Despite years of development, the Ultra Mobile PC (UMPC) concept is still far from perfect. Essentially, there are two problems: Windows needs extensive modification to run on a device of this size; and the current hardware required to run a full version of Windows necessitates a large battery to give adequate life. However, Sony partially overcame both of these significant hurdles with the VAIO VGN-UX17, and is back with this updated version.
The UX27 comes with Vista Business as standard, so you get the specially designed Tablet PC tools. These are capable enough to avoid needing to use the inevitably fiddly keyboard for even awkward tasks such as entering website addresses. Sony backs this up with a dedicated hardware button for a stylus-friendly application launcher – much easier to use than the Windows Start menu. The two mouse buttons to the left also give enough control over the more advanced areas of Windows. With the slide-down keyboard, mouse buttons and Vista modification, the UX27 is vastly more usable than the Samsung Q1-SSD, particularly when the latter is separated from its portable keyboard. And the unit sits much more comfortably in the hand than the Q1-SSD.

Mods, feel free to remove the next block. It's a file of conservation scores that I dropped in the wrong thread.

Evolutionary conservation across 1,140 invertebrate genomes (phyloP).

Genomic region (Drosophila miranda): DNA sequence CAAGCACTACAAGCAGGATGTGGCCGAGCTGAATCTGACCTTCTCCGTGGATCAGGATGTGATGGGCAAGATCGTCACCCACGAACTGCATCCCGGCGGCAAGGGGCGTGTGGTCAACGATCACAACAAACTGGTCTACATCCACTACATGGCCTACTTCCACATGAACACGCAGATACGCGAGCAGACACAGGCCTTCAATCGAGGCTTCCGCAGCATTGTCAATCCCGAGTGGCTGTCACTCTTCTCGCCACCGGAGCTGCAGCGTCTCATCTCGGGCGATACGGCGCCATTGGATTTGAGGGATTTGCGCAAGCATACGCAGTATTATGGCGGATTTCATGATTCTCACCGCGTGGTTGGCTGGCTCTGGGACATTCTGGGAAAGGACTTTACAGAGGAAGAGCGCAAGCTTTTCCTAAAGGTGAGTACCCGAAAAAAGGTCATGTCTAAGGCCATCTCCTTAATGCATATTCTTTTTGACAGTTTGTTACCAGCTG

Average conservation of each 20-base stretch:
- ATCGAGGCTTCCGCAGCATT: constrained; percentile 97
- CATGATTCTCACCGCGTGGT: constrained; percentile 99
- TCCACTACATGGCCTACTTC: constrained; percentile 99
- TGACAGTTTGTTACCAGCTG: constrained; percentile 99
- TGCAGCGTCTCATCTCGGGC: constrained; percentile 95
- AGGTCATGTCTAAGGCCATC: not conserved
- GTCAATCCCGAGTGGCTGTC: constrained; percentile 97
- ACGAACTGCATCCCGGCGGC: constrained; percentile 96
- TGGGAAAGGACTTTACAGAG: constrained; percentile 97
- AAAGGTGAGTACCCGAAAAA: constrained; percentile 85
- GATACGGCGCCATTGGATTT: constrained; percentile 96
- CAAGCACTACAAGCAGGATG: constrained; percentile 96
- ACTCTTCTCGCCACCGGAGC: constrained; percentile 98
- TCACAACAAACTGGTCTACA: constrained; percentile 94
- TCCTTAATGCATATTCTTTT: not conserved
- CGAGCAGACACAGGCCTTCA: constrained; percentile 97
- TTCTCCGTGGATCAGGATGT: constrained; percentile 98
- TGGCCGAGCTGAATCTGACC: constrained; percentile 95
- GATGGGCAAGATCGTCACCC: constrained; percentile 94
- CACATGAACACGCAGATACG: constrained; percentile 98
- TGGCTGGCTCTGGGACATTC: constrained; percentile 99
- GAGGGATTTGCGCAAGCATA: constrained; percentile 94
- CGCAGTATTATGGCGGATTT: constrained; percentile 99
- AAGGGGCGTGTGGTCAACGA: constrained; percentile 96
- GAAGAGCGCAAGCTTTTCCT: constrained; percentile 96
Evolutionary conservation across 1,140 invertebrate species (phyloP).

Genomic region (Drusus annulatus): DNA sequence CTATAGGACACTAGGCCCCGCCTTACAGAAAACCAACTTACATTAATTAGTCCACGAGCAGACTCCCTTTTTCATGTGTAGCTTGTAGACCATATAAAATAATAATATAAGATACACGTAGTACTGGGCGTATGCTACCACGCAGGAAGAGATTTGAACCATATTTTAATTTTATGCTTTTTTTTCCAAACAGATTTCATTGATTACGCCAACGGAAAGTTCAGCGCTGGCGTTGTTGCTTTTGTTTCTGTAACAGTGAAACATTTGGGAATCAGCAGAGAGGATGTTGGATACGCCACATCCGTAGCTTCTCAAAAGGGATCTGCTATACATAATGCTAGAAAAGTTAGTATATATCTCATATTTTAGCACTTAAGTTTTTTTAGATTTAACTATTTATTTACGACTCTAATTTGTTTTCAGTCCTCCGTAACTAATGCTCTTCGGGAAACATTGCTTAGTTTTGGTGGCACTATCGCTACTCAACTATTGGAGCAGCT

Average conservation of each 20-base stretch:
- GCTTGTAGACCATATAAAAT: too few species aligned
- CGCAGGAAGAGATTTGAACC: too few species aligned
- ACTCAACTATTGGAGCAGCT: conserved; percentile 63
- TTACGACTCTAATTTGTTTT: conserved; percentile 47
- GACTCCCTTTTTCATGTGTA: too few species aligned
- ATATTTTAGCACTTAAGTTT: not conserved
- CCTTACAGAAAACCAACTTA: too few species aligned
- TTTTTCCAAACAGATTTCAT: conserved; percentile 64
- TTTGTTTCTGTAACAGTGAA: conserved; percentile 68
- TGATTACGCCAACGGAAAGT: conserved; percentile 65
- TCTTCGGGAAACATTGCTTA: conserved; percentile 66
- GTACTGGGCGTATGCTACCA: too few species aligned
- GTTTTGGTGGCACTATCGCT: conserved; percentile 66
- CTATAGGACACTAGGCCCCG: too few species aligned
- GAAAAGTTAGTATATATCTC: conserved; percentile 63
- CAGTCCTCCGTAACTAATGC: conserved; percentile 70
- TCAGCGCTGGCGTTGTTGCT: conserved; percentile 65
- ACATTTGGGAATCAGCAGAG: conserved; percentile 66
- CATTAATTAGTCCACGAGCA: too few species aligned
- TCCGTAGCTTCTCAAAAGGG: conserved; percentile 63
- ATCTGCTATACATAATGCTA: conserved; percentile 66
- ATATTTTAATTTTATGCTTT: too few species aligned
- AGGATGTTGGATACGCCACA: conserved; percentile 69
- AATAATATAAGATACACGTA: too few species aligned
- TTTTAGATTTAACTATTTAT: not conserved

We were pleasantly surprised at the UX27’s responsiveness zipping around Vista. You’ll get the full Aero interface, with all the transparency effects, and no sign of sluggishness. With a 1.33GHz Intel Core Solo U1500 processor and 1GB of RAM, it’s a big step up from the 900MHz Celeron M of the Samsung. Like the Q1-SSD, our sample Sony UX27 had a 32GB solid-state disk, which should prove far more hardy to the bumps and knocks of constant travel. Unfortunately, only a standard 40GB hard disk will be available on Australian retail models. We also couldn’t reliably benchmark it as our benchmarks still have some Vista-based gremlins.
Initial impressions of the screen itself were mixed. It’s glossy and vibrant, although you may need to increase the DPI settings if onscreen objects seem too small – the 4.5in diagonal packs in a phenomenal resolution of 1024 x 600 pixels. Sony also attempts to overcome this with hardware zoom buttons, although we found these too fiddly.
Like the Q1-SSD, you get 802.11a/b/g wireless and a CompactFlash slot for extra storage or a GPS aerial. Battery life is on a par with the Samsung at around 3hrs in light use. But, with the UX27, you also get a fingerprint reader and front and rear webcams.
While there are a lot of positives for the UX27, there are some significant negatives too – not least the price. The Tablet PC tools make the UX27 functional and lessen the need to use the tiny keyboard, but they ultimately don’t elevate the UX27 much beyond a powerful digital note-taker. It’s also large and heavy enough that you’ll have to carry it in a bag, which means it’s more likely to get knocked, making the one-year warranty look stingy.
We’re yet to find a UMPC we’d feel compelled to buy, but the UX27 is the most appealing so far. But we suspect most people will end up plumping for a far more functional ultraportable.
This Review appeared in the May, 2007 issue of PC & Tech Authority Magazine
Source: Copyright © PC Pro, Dennis Publishing